* Ditch stereotypes. By that we mean the roles of dads when it comes to reading to their children, particularly to their sons; who also deserve special mention as it’s long been thought that boys lag behind girls when it comes to reading skills. “Leading education experts and psychologists agree that a boy who has a male reading role model will stand a much better chance in developing a lifelong love of reading,” says author and children’s literacy advocate Robert Gould. “Of course, the most obvious responsibility of fathers-as-reading-role-models is to read to their sons every chance they get. Study after study illustrates the positive correlation between reading comprehension and being read to.”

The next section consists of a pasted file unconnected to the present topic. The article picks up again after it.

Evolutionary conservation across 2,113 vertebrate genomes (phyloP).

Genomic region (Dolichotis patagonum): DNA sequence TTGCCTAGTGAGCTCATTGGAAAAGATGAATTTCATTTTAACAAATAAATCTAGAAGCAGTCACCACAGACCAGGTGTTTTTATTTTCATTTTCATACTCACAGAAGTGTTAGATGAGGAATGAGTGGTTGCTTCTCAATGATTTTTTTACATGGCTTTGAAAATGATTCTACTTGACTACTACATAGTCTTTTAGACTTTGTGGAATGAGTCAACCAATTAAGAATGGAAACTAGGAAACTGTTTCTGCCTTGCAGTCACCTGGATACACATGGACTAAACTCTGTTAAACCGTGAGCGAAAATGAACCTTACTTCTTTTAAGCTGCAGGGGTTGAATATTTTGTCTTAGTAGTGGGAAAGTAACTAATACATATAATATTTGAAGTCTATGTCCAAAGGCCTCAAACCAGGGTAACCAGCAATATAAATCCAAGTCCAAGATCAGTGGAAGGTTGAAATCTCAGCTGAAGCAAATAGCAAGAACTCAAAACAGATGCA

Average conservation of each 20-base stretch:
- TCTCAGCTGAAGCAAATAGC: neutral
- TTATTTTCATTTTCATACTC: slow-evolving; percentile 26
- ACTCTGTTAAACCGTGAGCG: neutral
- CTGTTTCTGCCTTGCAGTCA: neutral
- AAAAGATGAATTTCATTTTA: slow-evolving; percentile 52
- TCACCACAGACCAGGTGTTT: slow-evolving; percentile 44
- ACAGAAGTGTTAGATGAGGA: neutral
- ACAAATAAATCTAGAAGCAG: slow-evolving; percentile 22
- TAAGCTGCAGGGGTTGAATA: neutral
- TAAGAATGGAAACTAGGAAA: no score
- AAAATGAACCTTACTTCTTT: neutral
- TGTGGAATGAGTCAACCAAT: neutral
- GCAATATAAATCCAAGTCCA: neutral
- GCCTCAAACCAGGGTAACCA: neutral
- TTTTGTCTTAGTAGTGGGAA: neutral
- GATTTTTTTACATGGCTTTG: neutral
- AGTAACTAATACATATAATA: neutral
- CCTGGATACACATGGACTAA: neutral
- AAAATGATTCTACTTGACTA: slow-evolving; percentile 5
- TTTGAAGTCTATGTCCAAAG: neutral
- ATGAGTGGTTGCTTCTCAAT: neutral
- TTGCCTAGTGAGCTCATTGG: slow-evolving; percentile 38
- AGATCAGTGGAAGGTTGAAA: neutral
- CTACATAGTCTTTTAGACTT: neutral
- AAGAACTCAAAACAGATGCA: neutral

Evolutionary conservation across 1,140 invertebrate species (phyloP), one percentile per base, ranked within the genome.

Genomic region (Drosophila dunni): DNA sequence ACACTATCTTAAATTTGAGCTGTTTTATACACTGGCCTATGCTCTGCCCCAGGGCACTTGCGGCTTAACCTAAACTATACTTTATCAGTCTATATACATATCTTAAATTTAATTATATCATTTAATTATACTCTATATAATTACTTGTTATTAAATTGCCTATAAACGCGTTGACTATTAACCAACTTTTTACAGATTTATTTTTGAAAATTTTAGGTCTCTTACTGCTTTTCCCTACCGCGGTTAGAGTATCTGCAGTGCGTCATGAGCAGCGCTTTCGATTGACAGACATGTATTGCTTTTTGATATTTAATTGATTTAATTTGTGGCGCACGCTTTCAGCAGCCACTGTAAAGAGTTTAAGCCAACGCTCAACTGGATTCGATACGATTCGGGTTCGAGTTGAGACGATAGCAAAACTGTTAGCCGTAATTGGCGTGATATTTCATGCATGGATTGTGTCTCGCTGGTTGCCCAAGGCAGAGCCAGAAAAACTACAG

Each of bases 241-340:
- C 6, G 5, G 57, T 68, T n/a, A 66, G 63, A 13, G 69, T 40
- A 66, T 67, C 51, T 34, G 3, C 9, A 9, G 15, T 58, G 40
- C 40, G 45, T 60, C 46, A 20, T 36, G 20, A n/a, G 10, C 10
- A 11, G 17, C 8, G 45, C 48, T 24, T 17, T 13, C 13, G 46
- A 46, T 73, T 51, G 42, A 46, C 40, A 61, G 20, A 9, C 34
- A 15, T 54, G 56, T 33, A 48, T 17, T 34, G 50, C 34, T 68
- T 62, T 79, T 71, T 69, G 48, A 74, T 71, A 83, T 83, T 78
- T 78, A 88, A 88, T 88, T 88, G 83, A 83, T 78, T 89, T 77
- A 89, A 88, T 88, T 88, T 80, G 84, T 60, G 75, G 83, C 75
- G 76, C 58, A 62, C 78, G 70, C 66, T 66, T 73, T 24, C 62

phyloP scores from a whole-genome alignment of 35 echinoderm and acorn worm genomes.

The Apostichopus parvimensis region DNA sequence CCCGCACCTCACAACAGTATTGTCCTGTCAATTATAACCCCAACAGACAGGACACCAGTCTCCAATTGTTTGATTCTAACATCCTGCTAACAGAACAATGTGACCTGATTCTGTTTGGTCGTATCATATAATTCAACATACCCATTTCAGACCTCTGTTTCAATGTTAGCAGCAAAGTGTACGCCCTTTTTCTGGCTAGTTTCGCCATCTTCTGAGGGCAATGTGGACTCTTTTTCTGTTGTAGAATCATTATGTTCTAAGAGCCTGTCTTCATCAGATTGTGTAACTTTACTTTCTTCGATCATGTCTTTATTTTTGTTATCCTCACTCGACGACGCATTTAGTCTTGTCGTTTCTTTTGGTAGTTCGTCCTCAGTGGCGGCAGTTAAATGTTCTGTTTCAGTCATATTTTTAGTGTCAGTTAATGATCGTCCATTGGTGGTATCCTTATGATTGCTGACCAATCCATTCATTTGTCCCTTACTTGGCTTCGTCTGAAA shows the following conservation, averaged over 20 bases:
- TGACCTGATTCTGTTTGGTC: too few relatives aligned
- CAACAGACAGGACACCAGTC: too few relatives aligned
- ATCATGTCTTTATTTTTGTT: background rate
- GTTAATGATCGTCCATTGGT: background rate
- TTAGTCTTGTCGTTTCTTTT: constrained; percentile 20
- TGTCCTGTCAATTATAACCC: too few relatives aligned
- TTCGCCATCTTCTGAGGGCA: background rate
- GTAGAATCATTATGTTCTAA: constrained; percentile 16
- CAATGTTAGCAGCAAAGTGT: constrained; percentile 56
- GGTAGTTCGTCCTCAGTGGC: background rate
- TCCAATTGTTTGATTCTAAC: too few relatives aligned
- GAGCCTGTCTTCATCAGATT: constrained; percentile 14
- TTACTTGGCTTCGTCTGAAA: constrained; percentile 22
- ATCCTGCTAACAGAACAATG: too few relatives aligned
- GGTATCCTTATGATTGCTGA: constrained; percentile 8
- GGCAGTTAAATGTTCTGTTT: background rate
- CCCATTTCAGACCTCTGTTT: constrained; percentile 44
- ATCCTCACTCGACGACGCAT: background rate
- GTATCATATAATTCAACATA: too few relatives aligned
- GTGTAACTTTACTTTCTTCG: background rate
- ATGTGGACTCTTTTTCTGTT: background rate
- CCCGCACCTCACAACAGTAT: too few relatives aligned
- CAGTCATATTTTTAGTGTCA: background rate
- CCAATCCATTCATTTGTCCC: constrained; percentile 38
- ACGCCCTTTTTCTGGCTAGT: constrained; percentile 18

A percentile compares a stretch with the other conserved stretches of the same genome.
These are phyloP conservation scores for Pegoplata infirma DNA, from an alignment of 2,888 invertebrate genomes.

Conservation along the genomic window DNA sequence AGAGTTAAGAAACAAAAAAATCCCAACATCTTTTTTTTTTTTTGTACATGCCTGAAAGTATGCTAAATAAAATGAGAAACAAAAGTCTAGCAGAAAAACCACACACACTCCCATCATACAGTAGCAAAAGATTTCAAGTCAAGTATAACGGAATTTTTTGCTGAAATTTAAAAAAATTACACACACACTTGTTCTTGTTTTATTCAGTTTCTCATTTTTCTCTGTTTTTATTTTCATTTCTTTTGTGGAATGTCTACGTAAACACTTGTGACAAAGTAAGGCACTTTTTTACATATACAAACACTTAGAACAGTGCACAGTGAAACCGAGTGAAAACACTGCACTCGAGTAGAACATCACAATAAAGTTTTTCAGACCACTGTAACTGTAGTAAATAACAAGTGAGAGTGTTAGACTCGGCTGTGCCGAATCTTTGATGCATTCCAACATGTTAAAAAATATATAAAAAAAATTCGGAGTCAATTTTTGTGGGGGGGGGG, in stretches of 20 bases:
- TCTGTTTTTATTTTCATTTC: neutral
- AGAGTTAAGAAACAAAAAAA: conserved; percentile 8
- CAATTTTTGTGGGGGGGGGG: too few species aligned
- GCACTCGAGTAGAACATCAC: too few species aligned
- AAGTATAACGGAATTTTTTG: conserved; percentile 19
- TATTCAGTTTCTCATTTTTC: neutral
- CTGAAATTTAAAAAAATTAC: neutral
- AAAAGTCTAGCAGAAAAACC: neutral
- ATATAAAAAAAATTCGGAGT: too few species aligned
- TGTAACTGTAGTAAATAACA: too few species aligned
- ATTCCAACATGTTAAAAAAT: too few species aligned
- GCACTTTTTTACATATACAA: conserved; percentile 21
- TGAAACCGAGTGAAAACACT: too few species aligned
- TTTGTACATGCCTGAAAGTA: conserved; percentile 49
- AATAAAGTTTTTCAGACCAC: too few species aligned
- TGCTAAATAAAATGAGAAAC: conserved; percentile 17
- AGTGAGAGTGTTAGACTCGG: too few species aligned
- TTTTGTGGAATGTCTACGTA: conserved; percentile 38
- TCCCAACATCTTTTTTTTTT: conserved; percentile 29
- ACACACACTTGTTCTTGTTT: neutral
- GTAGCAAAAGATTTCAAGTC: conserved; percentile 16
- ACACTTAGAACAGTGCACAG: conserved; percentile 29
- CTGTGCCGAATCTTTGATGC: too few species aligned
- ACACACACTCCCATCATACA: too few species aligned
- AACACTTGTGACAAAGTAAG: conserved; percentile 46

* Have access to good resources. Besides the library, there are lots of websites for kids’ book choices if you need ideas and inspiration for good reading materials. A good place to start is to retrieve a copy of the Kumon Recommended Reading List (RRL), a useful resource comprised of 380 titles designed to help parents and kids identify suitable books from a wide range of genres and styles. You can also register your child in a Kumon Language Programme where students can further hone their reading, comprehension and literacy skills. Kumon’s instructors helm interactive read-along sessions and monitor every student’s progress to keep them engaged at every stage throughout their reading journey. Each Kumon Centre also has its own curated library which is constantly kept updated and well-stocked with books from the RRL.